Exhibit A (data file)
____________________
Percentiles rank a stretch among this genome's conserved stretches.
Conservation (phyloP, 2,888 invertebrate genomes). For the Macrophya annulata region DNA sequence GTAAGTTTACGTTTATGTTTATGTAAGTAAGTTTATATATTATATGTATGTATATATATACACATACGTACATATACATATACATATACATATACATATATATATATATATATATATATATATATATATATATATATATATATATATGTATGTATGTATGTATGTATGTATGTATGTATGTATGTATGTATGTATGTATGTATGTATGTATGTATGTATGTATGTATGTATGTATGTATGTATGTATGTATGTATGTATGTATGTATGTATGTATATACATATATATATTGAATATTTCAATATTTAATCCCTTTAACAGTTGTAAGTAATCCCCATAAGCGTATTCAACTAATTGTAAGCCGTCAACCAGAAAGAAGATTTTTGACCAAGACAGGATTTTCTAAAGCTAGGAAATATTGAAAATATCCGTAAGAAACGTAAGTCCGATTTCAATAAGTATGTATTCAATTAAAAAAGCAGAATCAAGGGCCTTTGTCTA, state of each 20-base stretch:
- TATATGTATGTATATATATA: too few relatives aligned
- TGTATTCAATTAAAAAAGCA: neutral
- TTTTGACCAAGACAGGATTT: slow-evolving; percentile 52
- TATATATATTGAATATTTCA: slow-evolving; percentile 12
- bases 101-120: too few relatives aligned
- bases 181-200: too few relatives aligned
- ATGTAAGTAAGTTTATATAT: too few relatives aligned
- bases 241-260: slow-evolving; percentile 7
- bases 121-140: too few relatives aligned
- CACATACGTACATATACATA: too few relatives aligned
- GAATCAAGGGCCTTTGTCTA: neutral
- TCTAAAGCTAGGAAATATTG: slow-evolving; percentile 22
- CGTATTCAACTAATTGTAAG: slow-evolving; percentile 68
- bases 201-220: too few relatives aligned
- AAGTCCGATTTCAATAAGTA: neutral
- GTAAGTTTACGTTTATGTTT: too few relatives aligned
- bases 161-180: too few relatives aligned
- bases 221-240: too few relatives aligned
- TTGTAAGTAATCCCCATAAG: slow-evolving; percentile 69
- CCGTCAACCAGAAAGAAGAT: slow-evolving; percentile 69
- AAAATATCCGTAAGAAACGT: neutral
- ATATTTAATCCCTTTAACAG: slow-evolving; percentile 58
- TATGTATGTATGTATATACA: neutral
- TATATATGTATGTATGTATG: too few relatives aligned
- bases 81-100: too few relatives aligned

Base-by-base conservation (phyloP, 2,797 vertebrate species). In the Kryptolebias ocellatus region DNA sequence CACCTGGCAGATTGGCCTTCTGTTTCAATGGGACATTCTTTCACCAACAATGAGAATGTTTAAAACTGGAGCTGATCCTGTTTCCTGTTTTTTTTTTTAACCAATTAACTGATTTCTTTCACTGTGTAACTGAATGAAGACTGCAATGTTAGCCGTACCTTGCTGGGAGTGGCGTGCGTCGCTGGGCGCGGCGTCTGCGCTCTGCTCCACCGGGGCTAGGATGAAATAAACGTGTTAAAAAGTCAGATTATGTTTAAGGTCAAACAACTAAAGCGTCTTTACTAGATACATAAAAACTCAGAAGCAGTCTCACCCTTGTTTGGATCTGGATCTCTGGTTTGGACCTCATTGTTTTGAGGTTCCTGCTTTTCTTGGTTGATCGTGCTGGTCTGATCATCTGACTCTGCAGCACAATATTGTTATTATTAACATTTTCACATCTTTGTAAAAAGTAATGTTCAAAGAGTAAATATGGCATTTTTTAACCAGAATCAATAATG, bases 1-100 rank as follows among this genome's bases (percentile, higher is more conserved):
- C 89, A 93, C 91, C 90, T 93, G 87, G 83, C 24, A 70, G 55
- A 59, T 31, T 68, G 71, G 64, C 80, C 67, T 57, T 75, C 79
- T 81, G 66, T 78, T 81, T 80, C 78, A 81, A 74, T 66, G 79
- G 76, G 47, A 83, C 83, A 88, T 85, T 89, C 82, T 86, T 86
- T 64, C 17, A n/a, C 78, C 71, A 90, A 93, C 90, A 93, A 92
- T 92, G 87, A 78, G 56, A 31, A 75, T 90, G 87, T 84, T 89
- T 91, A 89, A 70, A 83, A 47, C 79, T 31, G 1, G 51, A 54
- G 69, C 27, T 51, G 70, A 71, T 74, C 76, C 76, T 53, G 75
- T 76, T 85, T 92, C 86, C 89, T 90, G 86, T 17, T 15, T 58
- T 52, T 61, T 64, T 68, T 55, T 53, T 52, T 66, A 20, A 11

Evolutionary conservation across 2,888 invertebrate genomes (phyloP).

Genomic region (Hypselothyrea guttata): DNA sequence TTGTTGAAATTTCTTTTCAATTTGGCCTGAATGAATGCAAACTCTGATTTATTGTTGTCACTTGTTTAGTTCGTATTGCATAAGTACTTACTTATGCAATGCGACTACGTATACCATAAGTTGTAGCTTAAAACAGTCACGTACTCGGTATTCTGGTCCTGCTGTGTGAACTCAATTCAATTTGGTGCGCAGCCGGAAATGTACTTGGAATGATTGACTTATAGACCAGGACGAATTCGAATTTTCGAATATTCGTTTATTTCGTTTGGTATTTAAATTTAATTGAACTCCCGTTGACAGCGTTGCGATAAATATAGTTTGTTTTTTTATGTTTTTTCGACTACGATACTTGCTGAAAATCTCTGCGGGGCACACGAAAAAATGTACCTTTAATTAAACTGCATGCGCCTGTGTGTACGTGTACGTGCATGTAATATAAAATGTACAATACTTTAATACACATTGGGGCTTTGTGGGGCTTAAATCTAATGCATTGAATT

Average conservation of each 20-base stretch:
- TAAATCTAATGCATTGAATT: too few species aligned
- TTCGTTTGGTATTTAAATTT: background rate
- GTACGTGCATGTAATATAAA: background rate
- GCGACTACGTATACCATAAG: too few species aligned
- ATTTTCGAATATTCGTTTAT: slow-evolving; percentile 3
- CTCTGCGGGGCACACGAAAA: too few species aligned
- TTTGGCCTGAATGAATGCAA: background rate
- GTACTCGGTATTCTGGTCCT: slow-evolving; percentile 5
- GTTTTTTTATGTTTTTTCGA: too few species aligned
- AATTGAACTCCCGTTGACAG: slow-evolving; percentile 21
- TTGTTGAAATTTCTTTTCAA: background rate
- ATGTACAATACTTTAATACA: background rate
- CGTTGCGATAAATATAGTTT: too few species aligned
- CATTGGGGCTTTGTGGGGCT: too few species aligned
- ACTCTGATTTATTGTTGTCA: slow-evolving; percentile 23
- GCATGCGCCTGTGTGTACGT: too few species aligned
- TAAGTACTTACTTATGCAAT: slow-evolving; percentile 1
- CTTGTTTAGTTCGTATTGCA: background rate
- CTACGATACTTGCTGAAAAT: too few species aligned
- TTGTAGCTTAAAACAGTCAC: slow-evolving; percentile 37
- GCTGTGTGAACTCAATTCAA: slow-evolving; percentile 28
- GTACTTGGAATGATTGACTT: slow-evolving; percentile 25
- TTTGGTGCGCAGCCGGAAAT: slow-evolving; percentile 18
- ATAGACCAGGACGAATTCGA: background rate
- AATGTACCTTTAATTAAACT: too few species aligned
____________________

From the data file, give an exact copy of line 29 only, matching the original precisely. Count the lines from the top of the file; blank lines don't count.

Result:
- C 89, A 93, C 91, C 90, T 93, G 87, G 83, C 24, A 70, G 55